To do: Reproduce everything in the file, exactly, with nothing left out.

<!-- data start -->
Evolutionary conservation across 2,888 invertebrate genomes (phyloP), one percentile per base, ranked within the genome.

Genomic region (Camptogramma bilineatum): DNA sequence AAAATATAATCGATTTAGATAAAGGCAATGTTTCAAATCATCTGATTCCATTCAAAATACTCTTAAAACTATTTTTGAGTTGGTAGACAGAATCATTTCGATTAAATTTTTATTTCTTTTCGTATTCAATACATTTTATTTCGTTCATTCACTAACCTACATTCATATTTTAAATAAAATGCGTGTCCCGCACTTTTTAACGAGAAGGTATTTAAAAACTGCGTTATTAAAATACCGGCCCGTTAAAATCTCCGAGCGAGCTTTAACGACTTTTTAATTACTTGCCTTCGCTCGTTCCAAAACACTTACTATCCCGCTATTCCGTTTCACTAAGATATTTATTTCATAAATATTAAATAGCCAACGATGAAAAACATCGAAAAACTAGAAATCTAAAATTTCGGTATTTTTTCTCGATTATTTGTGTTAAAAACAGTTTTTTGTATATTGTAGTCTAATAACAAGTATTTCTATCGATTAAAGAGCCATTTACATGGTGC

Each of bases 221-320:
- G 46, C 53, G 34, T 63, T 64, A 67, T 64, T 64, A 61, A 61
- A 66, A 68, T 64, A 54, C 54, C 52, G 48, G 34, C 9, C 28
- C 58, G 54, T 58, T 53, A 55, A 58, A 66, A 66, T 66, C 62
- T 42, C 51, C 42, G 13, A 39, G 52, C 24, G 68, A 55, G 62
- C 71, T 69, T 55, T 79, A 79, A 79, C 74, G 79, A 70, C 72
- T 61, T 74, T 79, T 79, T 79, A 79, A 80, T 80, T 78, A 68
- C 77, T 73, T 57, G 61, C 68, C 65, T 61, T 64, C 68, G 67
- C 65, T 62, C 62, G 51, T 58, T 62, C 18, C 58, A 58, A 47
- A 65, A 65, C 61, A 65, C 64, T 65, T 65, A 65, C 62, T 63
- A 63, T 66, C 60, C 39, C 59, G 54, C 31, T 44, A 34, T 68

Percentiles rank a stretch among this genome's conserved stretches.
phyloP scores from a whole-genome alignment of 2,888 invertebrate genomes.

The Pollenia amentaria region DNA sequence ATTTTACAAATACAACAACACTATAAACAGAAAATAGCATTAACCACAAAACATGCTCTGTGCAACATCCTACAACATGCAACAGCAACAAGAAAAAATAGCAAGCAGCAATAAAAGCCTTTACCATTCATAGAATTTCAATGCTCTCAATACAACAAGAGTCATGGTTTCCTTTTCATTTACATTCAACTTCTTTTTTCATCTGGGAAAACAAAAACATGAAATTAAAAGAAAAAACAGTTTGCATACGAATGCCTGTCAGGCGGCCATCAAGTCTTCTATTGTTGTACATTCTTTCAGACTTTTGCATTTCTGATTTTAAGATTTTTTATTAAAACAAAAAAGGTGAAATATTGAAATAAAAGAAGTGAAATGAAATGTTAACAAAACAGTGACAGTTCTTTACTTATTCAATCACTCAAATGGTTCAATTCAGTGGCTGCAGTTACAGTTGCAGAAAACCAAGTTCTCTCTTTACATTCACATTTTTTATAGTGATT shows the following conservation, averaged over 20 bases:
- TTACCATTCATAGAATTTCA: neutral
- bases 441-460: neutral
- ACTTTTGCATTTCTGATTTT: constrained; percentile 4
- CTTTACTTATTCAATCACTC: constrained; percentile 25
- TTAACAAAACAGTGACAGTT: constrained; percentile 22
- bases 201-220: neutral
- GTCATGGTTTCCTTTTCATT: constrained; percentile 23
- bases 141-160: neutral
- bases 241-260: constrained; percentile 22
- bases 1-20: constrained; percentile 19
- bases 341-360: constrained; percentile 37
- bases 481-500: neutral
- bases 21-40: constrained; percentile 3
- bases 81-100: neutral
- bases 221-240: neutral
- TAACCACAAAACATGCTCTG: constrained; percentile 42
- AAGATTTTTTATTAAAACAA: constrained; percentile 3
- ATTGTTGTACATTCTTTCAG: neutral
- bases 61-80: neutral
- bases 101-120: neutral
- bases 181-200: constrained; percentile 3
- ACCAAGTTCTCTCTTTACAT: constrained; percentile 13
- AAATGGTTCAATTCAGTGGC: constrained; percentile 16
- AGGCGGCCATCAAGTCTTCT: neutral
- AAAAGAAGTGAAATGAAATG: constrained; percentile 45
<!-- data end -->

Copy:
Evolutionary conservation across 2,888 invertebrate genomes (phyloP), one percentile per base, ranked within the genome.

Genomic region (Camptogramma bilineatum): DNA sequence AAAATATAATCGATTTAGATAAAGGCAATGTTTCAAATCATCTGATTCCATTCAAAATACTCTTAAAACTATTTTTGAGTTGGTAGACAGAATCATTTCGATTAAATTTTTATTTCTTTTCGTATTCAATACATTTTATTTCGTTCATTCACTAACCTACATTCATATTTTAAATAAAATGCGTGTCCCGCACTTTTTAACGAGAAGGTATTTAAAAACTGCGTTATTAAAATACCGGCCCGTTAAAATCTCCGAGCGAGCTTTAACGACTTTTTAATTACTTGCCTTCGCTCGTTCCAAAACACTTACTATCCCGCTATTCCGTTTCACTAAGATATTTATTTCATAAATATTAAATAGCCAACGATGAAAAACATCGAAAAACTAGAAATCTAAAATTTCGGTATTTTTTCTCGATTATTTGTGTTAAAAACAGTTTTTTGTATATTGTAGTCTAATAACAAGTATTTCTATCGATTAAAGAGCCATTTACATGGTGC

Each of bases 221-320:
- G 46, C 53, G 34, T 63, T 64, A 67, T 64, T 64, A 61, A 61
- A 66, A 68, T 64, A 54, C 54, C 52, G 48, G 34, C 9, C 28
- C 58, G 54, T 58, T 53, A 55, A 58, A 66, A 66, T 66, C 62
- T 42, C 51, C 42, G 13, A 39, G 52, C 24, G 68, A 55, G 62
- C 71, T 69, T 55, T 79, A 79, A 79, C 74, G 79, A 70, C 72
- T 61, T 74, T 79, T 79, T 79, A 79, A 80, T 80, T 78, A 68
- C 77, T 73, T 57, G 61, C 68, C 65, T 61, T 64, C 68, G 67
- C 65, T 62, C 62, G 51, T 58, T 62, C 18, C 58, A 58, A 47
- A 65, A 65, C 61, A 65, C 64, T 65, T 65, A 65, C 62, T 63
- A 63, T 66, C 60, C 39, C 59, G 54, C 31, T 44, A 34, T 68

Percentiles rank a stretch among this genome's conserved stretches.
phyloP scores from a whole-genome alignment of 2,888 invertebrate genomes.

The Pollenia amentaria region DNA sequence ATTTTACAAATACAACAACACTATAAACAGAAAATAGCATTAACCACAAAACATGCTCTGTGCAACATCCTACAACATGCAACAGCAACAAGAAAAAATAGCAAGCAGCAATAAAAGCCTTTACCATTCATAGAATTTCAATGCTCTCAATACAACAAGAGTCATGGTTTCCTTTTCATTTACATTCAACTTCTTTTTTCATCTGGGAAAACAAAAACATGAAATTAAAAGAAAAAACAGTTTGCATACGAATGCCTGTCAGGCGGCCATCAAGTCTTCTATTGTTGTACATTCTTTCAGACTTTTGCATTTCTGATTTTAAGATTTTTTATTAAAACAAAAAAGGTGAAATATTGAAATAAAAGAAGTGAAATGAAATGTTAACAAAACAGTGACAGTTCTTTACTTATTCAATCACTCAAATGGTTCAATTCAGTGGCTGCAGTTACAGTTGCAGAAAACCAAGTTCTCTCTTTACATTCACATTTTTTATAGTGATT shows the following conservation, averaged over 20 bases:
- TTACCATTCATAGAATTTCA: neutral
- bases 441-460: neutral
- ACTTTTGCATTTCTGATTTT: constrained; percentile 4
- CTTTACTTATTCAATCACTC: constrained; percentile 25
- TTAACAAAACAGTGACAGTT: constrained; percentile 22
- bases 201-220: neutral
- GTCATGGTTTCCTTTTCATT: constrained; percentile 23
- bases 141-160: neutral
- bases 241-260: constrained; percentile 22
- bases 1-20: constrained; percentile 19
- bases 341-360: constrained; percentile 37
- bases 481-500: neutral
- bases 21-40: constrained; percentile 3
- bases 81-100: neutral
- bases 221-240: neutral
- TAACCACAAAACATGCTCTG: constrained; percentile 42
- AAGATTTTTTATTAAAACAA: constrained; percentile 3
- ATTGTTGTACATTCTTTCAG: neutral
- bases 61-80: neutral
- bases 101-120: neutral
- bases 181-200: constrained; percentile 3
- ACCAAGTTCTCTCTTTACAT: constrained; percentile 13
- AAATGGTTCAATTCAGTGGC: constrained; percentile 16
- AGGCGGCCATCAAGTCTTCT: neutral
- AAAAGAAGTGAAATGAAATG: constrained; percentile 45